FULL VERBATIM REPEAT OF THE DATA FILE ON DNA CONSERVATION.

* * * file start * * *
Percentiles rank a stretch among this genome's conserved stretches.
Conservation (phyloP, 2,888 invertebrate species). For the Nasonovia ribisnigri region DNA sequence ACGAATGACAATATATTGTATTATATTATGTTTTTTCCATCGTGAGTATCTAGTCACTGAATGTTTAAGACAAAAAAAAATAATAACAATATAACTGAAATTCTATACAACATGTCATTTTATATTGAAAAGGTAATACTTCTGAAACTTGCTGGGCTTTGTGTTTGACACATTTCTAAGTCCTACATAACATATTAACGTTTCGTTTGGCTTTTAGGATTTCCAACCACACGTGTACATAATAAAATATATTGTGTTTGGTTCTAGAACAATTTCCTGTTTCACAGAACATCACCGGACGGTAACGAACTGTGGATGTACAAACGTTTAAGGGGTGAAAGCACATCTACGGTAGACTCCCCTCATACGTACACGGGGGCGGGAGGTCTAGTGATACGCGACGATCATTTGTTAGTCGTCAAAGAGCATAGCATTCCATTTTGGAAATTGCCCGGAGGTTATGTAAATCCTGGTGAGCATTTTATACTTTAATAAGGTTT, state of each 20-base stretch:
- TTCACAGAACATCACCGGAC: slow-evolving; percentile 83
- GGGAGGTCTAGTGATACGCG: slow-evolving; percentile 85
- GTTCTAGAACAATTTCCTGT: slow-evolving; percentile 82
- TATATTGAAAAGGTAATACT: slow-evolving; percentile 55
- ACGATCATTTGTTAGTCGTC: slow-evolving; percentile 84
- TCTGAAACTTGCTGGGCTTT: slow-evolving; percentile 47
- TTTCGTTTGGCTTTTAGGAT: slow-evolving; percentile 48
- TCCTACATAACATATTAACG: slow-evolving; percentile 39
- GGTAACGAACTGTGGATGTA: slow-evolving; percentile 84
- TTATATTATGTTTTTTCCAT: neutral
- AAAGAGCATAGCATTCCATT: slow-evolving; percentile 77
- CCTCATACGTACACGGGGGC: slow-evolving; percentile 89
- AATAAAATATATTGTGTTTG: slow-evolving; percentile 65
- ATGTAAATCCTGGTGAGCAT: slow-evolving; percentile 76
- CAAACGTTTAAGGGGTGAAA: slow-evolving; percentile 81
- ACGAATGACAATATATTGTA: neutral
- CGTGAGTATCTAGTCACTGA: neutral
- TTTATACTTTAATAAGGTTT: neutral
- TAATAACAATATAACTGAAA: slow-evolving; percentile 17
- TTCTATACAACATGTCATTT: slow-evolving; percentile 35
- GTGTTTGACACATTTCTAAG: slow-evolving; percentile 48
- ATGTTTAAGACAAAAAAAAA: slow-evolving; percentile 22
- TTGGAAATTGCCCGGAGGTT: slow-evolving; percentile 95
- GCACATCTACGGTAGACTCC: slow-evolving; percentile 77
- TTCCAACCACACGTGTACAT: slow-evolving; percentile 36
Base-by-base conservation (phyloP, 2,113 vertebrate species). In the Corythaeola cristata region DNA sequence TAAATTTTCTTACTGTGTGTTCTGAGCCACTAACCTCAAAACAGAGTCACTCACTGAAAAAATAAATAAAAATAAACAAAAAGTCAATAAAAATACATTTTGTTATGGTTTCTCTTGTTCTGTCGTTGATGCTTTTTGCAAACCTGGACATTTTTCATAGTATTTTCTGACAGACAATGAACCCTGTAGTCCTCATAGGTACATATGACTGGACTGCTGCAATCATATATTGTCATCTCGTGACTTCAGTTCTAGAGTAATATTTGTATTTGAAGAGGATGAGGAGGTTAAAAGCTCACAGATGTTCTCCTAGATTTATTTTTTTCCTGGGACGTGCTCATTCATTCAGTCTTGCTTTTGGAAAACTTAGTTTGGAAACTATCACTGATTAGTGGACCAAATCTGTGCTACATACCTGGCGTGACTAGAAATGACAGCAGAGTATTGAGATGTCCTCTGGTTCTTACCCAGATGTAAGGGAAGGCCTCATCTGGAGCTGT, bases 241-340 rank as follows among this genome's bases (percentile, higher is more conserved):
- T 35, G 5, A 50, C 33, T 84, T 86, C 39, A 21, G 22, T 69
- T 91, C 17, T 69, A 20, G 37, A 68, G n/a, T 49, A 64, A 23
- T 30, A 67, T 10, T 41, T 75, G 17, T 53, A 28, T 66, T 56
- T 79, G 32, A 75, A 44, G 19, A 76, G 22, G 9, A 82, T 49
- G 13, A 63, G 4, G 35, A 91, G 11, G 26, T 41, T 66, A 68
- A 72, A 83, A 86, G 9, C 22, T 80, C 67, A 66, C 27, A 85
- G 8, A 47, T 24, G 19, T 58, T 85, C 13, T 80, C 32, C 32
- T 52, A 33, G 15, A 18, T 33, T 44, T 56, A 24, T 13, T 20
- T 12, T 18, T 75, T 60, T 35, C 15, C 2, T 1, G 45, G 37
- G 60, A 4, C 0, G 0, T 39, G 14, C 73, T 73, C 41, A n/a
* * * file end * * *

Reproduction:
Percentiles rank a stretch among this genome's conserved stretches.
Conservation (phyloP, 2,888 invertebrate species). For the Nasonovia ribisnigri region DNA sequence ACGAATGACAATATATTGTATTATATTATGTTTTTTCCATCGTGAGTATCTAGTCACTGAATGTTTAAGACAAAAAAAAATAATAACAATATAACTGAAATTCTATACAACATGTCATTTTATATTGAAAAGGTAATACTTCTGAAACTTGCTGGGCTTTGTGTTTGACACATTTCTAAGTCCTACATAACATATTAACGTTTCGTTTGGCTTTTAGGATTTCCAACCACACGTGTACATAATAAAATATATTGTGTTTGGTTCTAGAACAATTTCCTGTTTCACAGAACATCACCGGACGGTAACGAACTGTGGATGTACAAACGTTTAAGGGGTGAAAGCACATCTACGGTAGACTCCCCTCATACGTACACGGGGGCGGGAGGTCTAGTGATACGCGACGATCATTTGTTAGTCGTCAAAGAGCATAGCATTCCATTTTGGAAATTGCCCGGAGGTTATGTAAATCCTGGTGAGCATTTTATACTTTAATAAGGTTT, state of each 20-base stretch:
- TTCACAGAACATCACCGGAC: slow-evolving; percentile 83
- GGGAGGTCTAGTGATACGCG: slow-evolving; percentile 85
- GTTCTAGAACAATTTCCTGT: slow-evolving; percentile 82
- TATATTGAAAAGGTAATACT: slow-evolving; percentile 55
- ACGATCATTTGTTAGTCGTC: slow-evolving; percentile 84
- TCTGAAACTTGCTGGGCTTT: slow-evolving; percentile 47
- TTTCGTTTGGCTTTTAGGAT: slow-evolving; percentile 48
- TCCTACATAACATATTAACG: slow-evolving; percentile 39
- GGTAACGAACTGTGGATGTA: slow-evolving; percentile 84
- TTATATTATGTTTTTTCCAT: neutral
- AAAGAGCATAGCATTCCATT: slow-evolving; percentile 77
- CCTCATACGTACACGGGGGC: slow-evolving; percentile 89
- AATAAAATATATTGTGTTTG: slow-evolving; percentile 65
- ATGTAAATCCTGGTGAGCAT: slow-evolving; percentile 76
- CAAACGTTTAAGGGGTGAAA: slow-evolving; percentile 81
- ACGAATGACAATATATTGTA: neutral
- CGTGAGTATCTAGTCACTGA: neutral
- TTTATACTTTAATAAGGTTT: neutral
- TAATAACAATATAACTGAAA: slow-evolving; percentile 17
- TTCTATACAACATGTCATTT: slow-evolving; percentile 35
- GTGTTTGACACATTTCTAAG: slow-evolving; percentile 48
- ATGTTTAAGACAAAAAAAAA: slow-evolving; percentile 22
- TTGGAAATTGCCCGGAGGTT: slow-evolving; percentile 95
- GCACATCTACGGTAGACTCC: slow-evolving; percentile 77
- TTCCAACCACACGTGTACAT: slow-evolving; percentile 36
Base-by-base conservation (phyloP, 2,113 vertebrate species). In the Corythaeola cristata region DNA sequence TAAATTTTCTTACTGTGTGTTCTGAGCCACTAACCTCAAAACAGAGTCACTCACTGAAAAAATAAATAAAAATAAACAAAAAGTCAATAAAAATACATTTTGTTATGGTTTCTCTTGTTCTGTCGTTGATGCTTTTTGCAAACCTGGACATTTTTCATAGTATTTTCTGACAGACAATGAACCCTGTAGTCCTCATAGGTACATATGACTGGACTGCTGCAATCATATATTGTCATCTCGTGACTTCAGTTCTAGAGTAATATTTGTATTTGAAGAGGATGAGGAGGTTAAAAGCTCACAGATGTTCTCCTAGATTTATTTTTTTCCTGGGACGTGCTCATTCATTCAGTCTTGCTTTTGGAAAACTTAGTTTGGAAACTATCACTGATTAGTGGACCAAATCTGTGCTACATACCTGGCGTGACTAGAAATGACAGCAGAGTATTGAGATGTCCTCTGGTTCTTACCCAGATGTAAGGGAAGGCCTCATCTGGAGCTGT, bases 241-340 rank as follows among this genome's bases (percentile, higher is more conserved):
- T 35, G 5, A 50, C 33, T 84, T 86, C 39, A 21, G 22, T 69
- T 91, C 17, T 69, A 20, G 37, A 68, G n/a, T 49, A 64, A 23
- T 30, A 67, T 10, T 41, T 75, G 17, T 53, A 28, T 66, T 56
- T 79, G 32, A 75, A 44, G 19, A 76, G 22, G 9, A 82, T 49
- G 13, A 63, G 4, G 35, A 91, G 11, G 26, T 41, T 66, A 68
- A 72, A 83, A 86, G 9, C 22, T 80, C 67, A 66, C 27, A 85
- G 8, A 47, T 24, G 19, T 58, T 85, C 13, T 80, C 32, C 32
- T 52, A 33, G 15, A 18, T 33, T 44, T 56, A 24, T 13, T 20
- T 12, T 18, T 75, T 60, T 35, C 15, C 2, T 1, G 45, G 37
- G 60, A 4, C 0, G 0, T 39, G 14, C 73, T 73, C 41, A n/a